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Earthling Society - Stations Of The Ghost CD (album) cover


Earthling Society


Psychedelic/Space Rock

3.96 | 15 ratings

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4 stars What's up this time, Fred? EARTHLING SOCIETY's goal is to offer something different with every album, come what may. The release sheet promises that this one 'takes you into the misty realms of Lancashire witch country', a wild and beautiful landscape without a doubt. Expressions like 'occult, kraut-angst acid, halloween, gothic' are given - so according to that I expected something hard to digest this time. Above all when opening myself to the cover art including old-fashioned letters ... sunset ... dark horizons will appear soon ... uaaahhhh - it's the time of ghosts, scarecrows ... and dark mooded songs to accept here?

Not really! Okay, Fred Laird's vocals need getting used to, are rather acid, slightly modified, echoed ... and some spooky samples respectively effects are appearing occasionally. However, while ignoring the lyrics, I have problems to comprehend this hype ... never mind, what the band offers music-wise is excellent as usual fortunately, simple as that. You can await songs with profoundness in opposite to plain jams, that's for sure. Compared to the forerunner 'Sci-Fi Hi-Fi' Luis Gutarra has joined as a new crew member. His bass guitar goes really funky here and there.

On Dark Horizons for example, basically arranged with a proper straightforward drive, a kick in the ass in best Hawkwind tradition. Somewhere in between though the bass makes the signal for an excellent spacey jamming interlude, including nice organ input and wonderful soaring guitar walls. Vocals sound close to Native American chanting here. Overall an extraordinary composition in my humble opinion. The title track is the shortest piece on this occasion, designated for the kick-off - ambient, based on sonar synths, very melancholic. Even country and folk impressions appear futhermore, the repetitive The Halloween Tree resembles a krautrock atmosphere with oriental touch and acid guitars, reminding me of Amon Düül 2 in some way.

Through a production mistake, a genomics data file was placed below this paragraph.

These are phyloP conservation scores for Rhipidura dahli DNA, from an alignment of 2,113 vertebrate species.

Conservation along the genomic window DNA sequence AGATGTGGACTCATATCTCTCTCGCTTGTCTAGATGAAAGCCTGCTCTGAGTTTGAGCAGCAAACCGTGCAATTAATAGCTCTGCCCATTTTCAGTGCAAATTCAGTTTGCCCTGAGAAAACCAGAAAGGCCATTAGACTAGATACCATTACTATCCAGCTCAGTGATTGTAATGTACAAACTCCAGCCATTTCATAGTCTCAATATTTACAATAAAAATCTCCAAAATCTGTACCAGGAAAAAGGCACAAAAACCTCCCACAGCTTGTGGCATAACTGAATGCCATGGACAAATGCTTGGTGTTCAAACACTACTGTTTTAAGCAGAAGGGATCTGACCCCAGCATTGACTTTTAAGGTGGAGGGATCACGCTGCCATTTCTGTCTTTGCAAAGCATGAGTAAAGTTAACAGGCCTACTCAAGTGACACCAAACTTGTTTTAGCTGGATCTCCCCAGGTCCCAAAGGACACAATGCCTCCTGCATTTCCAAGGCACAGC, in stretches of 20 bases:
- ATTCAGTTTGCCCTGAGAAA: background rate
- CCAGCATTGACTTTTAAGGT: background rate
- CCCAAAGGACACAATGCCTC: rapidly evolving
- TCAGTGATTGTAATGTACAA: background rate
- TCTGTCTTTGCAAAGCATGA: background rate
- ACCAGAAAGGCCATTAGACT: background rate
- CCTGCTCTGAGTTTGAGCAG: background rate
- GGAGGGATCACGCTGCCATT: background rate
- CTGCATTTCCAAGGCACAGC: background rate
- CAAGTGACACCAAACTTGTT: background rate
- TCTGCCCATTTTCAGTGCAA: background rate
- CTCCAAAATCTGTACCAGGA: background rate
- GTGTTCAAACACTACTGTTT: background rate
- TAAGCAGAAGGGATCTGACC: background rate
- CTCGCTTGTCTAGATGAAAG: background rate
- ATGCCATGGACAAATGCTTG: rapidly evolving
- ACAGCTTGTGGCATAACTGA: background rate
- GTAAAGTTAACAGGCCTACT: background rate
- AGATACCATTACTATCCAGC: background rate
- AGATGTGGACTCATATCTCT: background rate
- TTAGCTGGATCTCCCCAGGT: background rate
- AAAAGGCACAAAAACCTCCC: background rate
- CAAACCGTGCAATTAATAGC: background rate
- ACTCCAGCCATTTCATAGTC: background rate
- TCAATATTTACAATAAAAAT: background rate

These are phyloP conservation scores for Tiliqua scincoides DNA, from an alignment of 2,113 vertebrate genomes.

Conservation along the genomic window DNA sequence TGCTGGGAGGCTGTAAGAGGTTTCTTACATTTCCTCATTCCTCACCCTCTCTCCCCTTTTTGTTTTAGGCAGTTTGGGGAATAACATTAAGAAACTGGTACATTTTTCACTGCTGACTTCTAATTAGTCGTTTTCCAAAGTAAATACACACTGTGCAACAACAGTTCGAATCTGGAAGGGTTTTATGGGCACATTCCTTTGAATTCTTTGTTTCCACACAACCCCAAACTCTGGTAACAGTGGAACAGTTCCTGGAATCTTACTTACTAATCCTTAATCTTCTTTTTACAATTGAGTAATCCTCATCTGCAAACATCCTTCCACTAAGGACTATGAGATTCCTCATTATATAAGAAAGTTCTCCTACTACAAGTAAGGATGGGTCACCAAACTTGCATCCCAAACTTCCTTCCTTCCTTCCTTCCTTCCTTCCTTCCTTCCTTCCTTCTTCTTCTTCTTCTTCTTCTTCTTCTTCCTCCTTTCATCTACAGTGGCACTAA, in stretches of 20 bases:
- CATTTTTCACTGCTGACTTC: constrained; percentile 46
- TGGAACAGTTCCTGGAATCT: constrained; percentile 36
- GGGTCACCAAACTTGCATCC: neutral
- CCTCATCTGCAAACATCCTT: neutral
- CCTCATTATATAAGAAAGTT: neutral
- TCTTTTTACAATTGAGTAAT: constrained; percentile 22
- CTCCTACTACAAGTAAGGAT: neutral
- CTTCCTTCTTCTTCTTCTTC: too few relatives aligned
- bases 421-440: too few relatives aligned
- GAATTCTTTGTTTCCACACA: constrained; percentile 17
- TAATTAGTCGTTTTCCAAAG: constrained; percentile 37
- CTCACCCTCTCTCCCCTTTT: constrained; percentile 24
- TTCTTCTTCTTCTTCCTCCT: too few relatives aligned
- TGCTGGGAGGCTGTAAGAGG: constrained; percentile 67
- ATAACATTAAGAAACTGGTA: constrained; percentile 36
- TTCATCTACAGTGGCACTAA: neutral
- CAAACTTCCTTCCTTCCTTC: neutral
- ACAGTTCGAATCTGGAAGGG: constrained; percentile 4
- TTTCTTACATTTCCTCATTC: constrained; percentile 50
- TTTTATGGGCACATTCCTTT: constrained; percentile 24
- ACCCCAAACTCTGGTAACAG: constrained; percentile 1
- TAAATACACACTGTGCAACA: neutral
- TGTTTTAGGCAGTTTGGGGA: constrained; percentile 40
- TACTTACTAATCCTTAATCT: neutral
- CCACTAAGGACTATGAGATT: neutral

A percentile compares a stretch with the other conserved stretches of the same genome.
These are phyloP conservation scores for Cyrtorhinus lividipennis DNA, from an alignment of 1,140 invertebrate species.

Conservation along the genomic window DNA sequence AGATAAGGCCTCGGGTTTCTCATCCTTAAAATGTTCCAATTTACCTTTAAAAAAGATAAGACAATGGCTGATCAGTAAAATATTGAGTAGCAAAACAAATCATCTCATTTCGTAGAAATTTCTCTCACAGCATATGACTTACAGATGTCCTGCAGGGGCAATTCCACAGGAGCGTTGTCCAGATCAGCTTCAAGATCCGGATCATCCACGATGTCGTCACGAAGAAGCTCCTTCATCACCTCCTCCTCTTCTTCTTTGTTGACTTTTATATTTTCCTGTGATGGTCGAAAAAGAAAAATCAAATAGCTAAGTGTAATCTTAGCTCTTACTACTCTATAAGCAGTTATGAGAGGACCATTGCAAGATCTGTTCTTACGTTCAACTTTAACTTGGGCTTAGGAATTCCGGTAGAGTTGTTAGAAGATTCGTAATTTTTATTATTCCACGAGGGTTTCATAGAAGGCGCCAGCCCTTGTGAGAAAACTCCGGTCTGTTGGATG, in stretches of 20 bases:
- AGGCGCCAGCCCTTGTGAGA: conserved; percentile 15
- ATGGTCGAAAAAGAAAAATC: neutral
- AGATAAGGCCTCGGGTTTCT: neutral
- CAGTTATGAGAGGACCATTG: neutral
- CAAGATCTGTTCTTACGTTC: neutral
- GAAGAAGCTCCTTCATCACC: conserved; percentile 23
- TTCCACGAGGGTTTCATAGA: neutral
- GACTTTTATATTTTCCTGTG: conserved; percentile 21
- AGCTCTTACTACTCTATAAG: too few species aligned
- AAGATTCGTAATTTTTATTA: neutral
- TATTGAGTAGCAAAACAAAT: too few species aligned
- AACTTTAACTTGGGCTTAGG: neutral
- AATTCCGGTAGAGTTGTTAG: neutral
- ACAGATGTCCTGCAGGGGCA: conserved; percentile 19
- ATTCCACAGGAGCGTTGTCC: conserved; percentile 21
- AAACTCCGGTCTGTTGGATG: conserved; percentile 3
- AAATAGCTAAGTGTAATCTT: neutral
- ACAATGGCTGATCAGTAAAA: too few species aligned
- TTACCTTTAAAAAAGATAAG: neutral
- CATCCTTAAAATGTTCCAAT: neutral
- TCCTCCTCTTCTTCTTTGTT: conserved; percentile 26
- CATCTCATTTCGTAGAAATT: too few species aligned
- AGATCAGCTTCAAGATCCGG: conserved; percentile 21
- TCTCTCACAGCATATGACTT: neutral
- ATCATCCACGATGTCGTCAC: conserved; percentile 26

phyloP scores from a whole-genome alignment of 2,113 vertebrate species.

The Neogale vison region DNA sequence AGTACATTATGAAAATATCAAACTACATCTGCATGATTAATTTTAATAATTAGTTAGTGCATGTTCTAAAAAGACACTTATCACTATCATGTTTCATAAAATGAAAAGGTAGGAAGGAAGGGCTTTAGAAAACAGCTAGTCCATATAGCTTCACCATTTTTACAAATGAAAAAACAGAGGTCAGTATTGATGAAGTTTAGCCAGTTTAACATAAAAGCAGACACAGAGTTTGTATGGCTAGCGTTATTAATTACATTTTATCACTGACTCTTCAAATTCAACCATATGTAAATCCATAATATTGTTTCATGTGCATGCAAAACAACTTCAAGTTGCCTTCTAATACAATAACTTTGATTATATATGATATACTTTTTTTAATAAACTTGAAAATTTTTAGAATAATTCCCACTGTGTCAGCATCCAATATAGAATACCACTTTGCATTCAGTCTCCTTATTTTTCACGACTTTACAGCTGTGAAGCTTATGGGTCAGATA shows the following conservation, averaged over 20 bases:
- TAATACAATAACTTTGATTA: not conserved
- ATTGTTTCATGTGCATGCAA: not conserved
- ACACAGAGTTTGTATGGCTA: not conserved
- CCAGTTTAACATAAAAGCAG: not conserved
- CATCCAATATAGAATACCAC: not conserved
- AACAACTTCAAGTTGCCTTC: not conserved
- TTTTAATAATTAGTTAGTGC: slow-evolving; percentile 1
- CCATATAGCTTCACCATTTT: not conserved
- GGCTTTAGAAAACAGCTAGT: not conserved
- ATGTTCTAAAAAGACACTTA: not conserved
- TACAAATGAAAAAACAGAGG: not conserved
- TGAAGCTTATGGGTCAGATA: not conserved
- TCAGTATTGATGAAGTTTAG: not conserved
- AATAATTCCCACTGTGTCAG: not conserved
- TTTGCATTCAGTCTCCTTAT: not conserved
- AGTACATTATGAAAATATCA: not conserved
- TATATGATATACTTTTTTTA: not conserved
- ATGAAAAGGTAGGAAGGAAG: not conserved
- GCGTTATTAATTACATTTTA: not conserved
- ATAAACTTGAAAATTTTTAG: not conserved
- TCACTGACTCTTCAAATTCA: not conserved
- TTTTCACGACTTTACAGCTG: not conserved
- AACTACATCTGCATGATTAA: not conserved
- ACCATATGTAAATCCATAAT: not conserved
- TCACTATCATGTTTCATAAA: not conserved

The longest track Child Of The Harvest comes like another shooting star - an opulent outfit, very entertaining song structure, even with some sing along opportunity plus cool saxophone.and nice mellotron/organ contributions by Joe Orban. Music fans who are keen on unlimited, well thought out psych/space stuff should grasp firmly here. EARTHLING SOCIETY and 4 Zero Records surely can take a pride in offering such a new release spiked with enjoyable songs all over.

Rivertree | 4/5 |


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